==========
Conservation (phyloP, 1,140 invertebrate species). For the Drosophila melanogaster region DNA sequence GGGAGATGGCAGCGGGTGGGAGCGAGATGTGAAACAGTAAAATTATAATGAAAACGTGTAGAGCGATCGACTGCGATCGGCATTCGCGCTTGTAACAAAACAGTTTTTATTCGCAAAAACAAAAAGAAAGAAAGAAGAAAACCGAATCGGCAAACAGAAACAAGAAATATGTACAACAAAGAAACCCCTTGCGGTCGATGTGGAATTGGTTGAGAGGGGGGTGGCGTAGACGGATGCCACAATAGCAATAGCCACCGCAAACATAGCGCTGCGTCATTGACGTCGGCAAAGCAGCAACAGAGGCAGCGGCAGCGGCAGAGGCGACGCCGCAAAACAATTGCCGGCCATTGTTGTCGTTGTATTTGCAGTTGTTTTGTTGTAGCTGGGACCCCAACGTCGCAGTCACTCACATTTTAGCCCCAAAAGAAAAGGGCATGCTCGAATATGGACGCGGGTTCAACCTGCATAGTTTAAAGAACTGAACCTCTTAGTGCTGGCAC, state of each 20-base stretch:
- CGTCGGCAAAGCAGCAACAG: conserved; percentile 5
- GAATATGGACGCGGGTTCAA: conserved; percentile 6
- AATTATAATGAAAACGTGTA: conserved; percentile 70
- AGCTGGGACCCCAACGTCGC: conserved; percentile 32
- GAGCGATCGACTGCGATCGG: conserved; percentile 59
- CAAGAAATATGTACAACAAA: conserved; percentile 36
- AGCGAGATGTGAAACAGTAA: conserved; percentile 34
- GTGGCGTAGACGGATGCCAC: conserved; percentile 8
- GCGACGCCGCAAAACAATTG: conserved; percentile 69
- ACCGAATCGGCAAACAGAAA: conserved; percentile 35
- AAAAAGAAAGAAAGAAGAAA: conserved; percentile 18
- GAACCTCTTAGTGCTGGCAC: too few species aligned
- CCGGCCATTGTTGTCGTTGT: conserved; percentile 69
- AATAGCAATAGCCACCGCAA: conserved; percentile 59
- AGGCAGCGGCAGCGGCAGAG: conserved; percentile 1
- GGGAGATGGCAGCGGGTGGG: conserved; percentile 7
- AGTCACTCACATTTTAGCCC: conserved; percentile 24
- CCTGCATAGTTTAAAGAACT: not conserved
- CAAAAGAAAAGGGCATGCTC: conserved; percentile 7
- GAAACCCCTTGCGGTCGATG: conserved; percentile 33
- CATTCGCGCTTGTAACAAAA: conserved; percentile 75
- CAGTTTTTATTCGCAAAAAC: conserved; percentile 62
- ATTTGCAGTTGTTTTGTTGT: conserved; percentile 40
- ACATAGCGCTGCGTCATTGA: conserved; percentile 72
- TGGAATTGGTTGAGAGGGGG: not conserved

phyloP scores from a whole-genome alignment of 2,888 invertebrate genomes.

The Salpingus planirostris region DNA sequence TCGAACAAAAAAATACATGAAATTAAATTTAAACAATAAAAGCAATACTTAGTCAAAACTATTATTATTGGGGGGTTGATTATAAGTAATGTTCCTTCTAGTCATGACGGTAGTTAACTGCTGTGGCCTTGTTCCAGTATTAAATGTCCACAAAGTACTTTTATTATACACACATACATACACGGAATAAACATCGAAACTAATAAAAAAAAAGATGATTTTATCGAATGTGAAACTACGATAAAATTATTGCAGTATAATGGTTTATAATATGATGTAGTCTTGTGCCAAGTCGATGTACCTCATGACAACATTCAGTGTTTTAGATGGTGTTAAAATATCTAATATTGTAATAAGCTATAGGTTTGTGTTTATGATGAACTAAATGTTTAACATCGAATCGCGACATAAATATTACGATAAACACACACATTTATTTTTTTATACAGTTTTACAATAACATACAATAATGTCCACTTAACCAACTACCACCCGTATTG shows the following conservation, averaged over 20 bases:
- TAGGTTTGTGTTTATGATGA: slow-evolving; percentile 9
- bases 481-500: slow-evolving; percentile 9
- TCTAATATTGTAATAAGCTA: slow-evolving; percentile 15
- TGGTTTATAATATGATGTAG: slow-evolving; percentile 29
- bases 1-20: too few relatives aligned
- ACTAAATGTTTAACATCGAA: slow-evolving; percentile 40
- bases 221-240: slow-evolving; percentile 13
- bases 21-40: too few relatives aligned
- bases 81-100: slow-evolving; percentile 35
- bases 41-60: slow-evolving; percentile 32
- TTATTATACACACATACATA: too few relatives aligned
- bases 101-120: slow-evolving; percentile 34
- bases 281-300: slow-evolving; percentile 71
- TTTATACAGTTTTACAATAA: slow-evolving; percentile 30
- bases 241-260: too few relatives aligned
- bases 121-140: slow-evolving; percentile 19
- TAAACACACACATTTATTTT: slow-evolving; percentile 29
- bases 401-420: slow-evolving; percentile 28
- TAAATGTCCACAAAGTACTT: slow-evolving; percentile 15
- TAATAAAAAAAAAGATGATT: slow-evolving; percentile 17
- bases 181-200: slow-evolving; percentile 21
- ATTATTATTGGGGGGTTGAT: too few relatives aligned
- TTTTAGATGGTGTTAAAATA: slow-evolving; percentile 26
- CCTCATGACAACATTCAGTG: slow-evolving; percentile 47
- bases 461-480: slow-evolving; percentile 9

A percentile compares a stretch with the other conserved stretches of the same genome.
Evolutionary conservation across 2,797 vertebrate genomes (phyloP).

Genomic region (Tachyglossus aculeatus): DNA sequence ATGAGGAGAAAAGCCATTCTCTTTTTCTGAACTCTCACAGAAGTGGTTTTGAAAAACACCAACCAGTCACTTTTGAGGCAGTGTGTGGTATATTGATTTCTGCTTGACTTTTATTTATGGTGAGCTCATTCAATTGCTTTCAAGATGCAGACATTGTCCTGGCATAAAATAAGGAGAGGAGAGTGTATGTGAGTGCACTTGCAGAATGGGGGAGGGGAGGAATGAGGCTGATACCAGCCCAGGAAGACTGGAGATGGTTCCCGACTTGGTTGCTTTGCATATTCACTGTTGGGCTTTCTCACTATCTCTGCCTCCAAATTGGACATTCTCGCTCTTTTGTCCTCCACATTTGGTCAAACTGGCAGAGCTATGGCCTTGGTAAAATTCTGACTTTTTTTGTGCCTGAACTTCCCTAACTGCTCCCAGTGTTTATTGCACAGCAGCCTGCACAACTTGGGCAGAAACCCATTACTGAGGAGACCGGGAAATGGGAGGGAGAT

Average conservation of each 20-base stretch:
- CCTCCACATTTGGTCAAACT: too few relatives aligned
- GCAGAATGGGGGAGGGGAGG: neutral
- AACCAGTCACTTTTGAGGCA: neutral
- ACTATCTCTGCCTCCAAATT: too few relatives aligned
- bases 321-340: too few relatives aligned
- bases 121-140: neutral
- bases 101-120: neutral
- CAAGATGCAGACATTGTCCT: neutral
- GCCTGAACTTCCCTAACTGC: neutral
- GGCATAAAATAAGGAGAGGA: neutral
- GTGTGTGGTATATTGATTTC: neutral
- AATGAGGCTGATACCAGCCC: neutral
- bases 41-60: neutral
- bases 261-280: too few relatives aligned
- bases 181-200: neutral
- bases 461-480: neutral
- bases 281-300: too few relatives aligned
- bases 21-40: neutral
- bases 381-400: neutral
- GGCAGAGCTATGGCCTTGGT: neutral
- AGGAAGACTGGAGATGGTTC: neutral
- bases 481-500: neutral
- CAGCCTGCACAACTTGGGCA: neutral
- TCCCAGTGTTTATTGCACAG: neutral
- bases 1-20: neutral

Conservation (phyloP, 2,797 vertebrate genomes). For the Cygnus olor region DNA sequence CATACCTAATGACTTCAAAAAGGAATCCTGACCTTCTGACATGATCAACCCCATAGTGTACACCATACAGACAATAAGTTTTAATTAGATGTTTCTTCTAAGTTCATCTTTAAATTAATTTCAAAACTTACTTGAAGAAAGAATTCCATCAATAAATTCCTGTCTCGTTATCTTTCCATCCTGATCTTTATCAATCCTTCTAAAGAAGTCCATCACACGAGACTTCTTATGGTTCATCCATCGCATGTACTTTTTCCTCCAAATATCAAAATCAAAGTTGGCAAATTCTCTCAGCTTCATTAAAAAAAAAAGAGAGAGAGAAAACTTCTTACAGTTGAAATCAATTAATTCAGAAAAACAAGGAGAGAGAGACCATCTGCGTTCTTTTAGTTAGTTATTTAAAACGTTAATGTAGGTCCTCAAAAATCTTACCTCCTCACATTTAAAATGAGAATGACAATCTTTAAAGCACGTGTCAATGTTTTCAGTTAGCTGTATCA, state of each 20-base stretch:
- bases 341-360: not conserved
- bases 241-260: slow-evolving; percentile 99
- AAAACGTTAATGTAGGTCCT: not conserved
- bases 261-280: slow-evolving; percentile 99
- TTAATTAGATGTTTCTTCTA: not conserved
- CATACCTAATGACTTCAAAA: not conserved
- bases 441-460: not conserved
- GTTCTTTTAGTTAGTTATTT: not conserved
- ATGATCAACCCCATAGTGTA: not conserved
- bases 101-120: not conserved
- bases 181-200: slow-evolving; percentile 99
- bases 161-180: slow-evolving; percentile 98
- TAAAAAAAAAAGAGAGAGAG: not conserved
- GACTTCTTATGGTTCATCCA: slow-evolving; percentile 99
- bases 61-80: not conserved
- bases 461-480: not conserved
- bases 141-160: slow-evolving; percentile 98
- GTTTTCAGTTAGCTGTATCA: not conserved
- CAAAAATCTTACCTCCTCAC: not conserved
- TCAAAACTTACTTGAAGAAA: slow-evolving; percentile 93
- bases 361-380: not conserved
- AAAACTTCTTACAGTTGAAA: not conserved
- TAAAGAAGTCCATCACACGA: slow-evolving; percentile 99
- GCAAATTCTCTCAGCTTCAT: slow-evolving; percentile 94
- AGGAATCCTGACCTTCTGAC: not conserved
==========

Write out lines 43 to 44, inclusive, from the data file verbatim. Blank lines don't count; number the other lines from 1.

- bases 241-260: too few relatives aligned
- bases 121-140: slow-evolving; percentile 19